A cape town can hardly be a bad town. That’s a given. But this Cape Town didn’t quite measure up to the gospel everybody had been singing. That gospel was all sopranos and falsettos, none of the bass. Sand on end, ocean front delicacies, bars and brunches. Everybody seemed to eat the disparities right up and digest them just fine. Every waiter black, every owner white. The most prominent hint at inequality, as far as tourism was concerned, was crime. I received my first cautioning from two police who were flabbergasted that I was walking alone a spittle outside of Bo-Kaap, one of the most touristy places far and wide: “go back down and keep walking if somebody starts talking to you.” And at the hostel they pointed out those emptier downtown alleys you should avoid, left and right of the main streets. I stayed at that place on and off over the course of three months and there was one break in for each month. Harmless, non-violent break ins, unlike the ones South Africans would tell you about, at times first-hand accounts. One was just in the making one night when I accompanied the receptionist/son River on the way out. It took me three moments to realize why he was so tense and rude in escorting some guy off the porch: that guy had hopped the wall and was trying to petty-steal some things by reaching through a barred window. They had a sign on the other side of that window to not leave belongings lying around near it.
Cape Flats / South Africa · 2017 metal township
Cape Town / South Africa · 2017 texture of the night
Bo-Kaap, Cape Town / South Africa · 2017 plenty pink
Cape Town / South Africa · 2017 birthday love
Made friends there that stayed with me. And going up Table Mountain along the Venster route, I made friends with the skies.
Table Mountain, Cape Town / South Africa · 2017 merger of blues
The Garden Route was lekker, obviously. Green days and golden afternoons, more bays than are healthy when you're trying to lay off hedonism.
Wilderness / South Africa · 2017 fishing gold
Knysna / South Africa · 2017 living fine
Western Cape / South Africa · 2017 penguin party
Knysna / South Africa · 2017 inlet inkling
Western Cape / South Africa · 2017 generous road
Eastern Cape / The Other Side of South Africa
Eastern Cape / South Africa · 2017 square roundhouse
Coffee Bay / South Africa · 2017 muse views
The Eastern Cape was, very fittingly, the polar opposite of the Western Cape. Much less glamorous, plenty heartier.
Mthata / South Africa · 2017 ideals
I volunteered with Greensleeves Children's Home outside East London, an organization that was much more family than institution. The kids were a lot stronger than most adults I know. Life had uprooted them much too early, ripped them out of the childhoods and families their parents had signed them up for. Their stories were devastating and their laughs miracles, and they laughed plenty by any measure.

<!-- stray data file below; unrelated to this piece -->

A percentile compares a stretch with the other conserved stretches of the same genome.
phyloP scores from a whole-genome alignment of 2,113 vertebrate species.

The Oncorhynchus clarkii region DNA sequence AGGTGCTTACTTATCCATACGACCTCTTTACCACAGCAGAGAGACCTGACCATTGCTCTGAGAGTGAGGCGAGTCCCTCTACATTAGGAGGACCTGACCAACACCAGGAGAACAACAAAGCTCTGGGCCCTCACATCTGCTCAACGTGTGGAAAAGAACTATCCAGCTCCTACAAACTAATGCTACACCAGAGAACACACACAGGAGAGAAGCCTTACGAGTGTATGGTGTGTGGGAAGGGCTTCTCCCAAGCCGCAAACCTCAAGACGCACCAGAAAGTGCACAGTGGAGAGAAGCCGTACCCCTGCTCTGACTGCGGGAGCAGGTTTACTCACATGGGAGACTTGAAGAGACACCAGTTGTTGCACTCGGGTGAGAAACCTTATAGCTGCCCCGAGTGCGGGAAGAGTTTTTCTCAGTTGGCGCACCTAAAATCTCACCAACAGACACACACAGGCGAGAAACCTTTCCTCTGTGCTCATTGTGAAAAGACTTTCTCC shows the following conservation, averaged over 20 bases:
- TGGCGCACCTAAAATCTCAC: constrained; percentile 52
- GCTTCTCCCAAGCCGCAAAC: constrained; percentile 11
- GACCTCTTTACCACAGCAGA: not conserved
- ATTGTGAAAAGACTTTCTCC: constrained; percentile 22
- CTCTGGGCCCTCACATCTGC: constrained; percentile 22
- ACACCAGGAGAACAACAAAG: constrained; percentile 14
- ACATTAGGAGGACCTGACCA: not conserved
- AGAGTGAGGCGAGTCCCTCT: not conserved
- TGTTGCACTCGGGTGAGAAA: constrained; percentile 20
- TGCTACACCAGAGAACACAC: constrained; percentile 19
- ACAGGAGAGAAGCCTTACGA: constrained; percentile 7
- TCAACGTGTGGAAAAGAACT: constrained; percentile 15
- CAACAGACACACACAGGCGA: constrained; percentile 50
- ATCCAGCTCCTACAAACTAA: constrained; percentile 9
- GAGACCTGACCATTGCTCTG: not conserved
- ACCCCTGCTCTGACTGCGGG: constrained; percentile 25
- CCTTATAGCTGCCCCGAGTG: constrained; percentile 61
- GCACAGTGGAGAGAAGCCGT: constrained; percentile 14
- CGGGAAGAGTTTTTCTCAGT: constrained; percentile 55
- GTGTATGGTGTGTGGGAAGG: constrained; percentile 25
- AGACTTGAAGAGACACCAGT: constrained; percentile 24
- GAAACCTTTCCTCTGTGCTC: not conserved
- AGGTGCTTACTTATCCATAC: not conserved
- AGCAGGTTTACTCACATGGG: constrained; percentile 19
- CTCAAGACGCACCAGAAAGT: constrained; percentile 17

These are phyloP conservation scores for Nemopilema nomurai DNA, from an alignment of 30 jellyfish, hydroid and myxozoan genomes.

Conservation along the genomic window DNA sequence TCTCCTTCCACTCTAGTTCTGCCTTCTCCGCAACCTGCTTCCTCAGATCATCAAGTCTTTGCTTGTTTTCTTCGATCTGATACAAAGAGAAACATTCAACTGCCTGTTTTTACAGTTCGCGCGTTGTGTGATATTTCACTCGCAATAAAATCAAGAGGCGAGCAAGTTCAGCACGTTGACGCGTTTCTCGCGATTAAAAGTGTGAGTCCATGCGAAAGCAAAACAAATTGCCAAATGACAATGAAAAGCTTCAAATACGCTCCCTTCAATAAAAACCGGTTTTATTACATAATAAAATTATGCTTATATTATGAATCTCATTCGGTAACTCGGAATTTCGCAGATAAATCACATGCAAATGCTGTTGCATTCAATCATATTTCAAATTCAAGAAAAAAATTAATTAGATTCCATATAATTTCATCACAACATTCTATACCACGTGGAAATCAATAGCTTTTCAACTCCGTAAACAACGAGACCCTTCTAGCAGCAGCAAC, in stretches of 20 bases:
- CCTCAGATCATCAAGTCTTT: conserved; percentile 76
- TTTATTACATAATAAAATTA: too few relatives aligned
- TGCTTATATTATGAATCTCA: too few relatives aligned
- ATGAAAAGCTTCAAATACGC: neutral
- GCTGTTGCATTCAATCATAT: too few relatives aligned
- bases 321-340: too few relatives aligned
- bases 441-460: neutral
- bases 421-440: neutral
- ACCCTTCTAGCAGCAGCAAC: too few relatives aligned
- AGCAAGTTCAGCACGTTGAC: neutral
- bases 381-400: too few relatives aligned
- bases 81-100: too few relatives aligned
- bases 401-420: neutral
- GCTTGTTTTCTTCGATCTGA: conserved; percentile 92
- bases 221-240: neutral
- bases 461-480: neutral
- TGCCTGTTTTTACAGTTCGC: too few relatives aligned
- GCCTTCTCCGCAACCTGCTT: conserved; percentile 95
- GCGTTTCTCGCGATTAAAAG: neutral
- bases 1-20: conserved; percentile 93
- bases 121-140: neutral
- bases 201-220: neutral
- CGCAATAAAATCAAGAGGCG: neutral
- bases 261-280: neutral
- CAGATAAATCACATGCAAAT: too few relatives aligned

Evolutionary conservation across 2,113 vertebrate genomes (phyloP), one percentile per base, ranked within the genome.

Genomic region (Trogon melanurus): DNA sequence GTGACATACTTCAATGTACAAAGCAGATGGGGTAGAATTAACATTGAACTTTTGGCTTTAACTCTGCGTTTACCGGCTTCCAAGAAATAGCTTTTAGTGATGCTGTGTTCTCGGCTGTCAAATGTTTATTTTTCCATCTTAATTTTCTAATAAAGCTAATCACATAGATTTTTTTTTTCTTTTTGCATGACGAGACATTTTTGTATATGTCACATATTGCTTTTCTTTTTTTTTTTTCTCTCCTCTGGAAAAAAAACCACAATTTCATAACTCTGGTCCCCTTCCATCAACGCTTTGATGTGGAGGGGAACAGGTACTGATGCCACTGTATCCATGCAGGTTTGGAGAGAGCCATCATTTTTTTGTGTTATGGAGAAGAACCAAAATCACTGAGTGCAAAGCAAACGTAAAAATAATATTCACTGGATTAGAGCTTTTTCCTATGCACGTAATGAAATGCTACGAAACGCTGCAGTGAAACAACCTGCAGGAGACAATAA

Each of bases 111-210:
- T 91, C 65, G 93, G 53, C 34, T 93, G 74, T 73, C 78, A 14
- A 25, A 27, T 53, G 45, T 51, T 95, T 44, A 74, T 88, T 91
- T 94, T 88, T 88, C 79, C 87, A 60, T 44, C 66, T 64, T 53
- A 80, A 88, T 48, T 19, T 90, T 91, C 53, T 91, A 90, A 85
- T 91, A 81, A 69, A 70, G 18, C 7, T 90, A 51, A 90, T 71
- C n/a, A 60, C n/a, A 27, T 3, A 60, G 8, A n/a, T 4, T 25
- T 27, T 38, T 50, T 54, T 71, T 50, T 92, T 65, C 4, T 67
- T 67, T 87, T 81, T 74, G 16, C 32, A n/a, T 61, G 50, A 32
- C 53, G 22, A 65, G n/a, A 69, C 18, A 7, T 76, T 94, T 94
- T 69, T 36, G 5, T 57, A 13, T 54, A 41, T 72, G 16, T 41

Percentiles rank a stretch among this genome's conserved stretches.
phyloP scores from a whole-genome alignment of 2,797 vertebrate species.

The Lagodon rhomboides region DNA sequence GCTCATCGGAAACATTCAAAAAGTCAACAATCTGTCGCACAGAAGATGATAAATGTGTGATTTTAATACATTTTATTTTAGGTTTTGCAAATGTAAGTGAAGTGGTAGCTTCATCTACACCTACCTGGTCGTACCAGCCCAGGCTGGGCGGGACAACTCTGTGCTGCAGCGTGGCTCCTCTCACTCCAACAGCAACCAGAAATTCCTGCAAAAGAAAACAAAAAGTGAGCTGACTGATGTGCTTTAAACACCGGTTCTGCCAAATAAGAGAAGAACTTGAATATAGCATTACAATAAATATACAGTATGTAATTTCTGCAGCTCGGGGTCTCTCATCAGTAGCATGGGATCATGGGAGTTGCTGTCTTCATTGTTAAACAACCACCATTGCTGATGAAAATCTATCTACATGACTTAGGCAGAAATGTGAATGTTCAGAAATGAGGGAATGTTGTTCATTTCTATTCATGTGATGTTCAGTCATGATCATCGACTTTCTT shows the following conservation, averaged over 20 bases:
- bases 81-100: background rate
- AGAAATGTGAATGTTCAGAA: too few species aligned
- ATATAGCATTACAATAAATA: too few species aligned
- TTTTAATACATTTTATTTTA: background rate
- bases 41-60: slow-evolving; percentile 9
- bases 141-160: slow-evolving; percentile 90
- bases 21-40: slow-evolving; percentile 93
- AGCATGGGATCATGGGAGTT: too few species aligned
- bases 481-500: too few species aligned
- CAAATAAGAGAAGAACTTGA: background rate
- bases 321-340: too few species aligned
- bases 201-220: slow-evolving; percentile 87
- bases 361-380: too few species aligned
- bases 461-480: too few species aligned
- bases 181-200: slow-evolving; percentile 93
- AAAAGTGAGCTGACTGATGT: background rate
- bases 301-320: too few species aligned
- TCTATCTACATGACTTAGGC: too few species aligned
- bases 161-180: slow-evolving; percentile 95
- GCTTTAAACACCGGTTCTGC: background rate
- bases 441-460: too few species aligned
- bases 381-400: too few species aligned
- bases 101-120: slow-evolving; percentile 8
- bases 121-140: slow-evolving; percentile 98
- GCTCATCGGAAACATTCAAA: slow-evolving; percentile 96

East London / South Africa · 2017 young impressionist
East London / South Africa · 2017 traveling skin
Kamhlushwa / Humans Living Passions – Community Enrichment from Within
meet the extraordinary Imagine Scholars
As founder Corey Johnson puts it: “I’m incredibly proud of all the huge successes, but the real goal is to create good people. I’d be more proud if they become good mothers, fathers or coworkers, just good people; because that’s what the world needs.”
KwaZulu-Natal / An Apt Name
Kwawazulu Natal sounded exactly what the landscapes looked like, and I don't know if that was by design or by whose design, but it all made sense like beans.
Drakensberg / South Africa · 2017 green mantle
Drakensberg / South Africa · 2017 cloud canyon
Free State / Burning Asphalt
Free State / South Africa · 2017 asphalt river
Free State / South Africa · 2017 roadtrip body
With our little road trip, we couldn't have been freer in the Free State. On and on, in and out, up and about. West and Wester, through apocalyptical thunder and always following the burning asphalt into the sun.
Free State / South Africa · 2017 looking back ahead
Free State / South Africa · 2017 pastoral present
Not Pity-Poor: Grace of the Life Lottery's Runner Ups
fortitude and perseverance forged in a hard place
The people you see here are poor, but not pity-poor. They have less – much less – but they have lives and smiles like anyone else. They don’t need an outsider’s soft pat on the back to uplift them... see more
A Homage to Education
empowerer, character-builder, freedom fighter
Education happens – wittingly or unwittingly, willingly or unwillingly – all around us, in all of us, all the time, lifelong. Our teachers don’t always look like teachers: they can be social milieus, inner monologues, nature, culture, travel, or anything that makes the brain spin. read more
man’s first encounter with nature
Considering that Africa is our cradle, this journey leads through the first landscapes humans ever laid eyes on. see more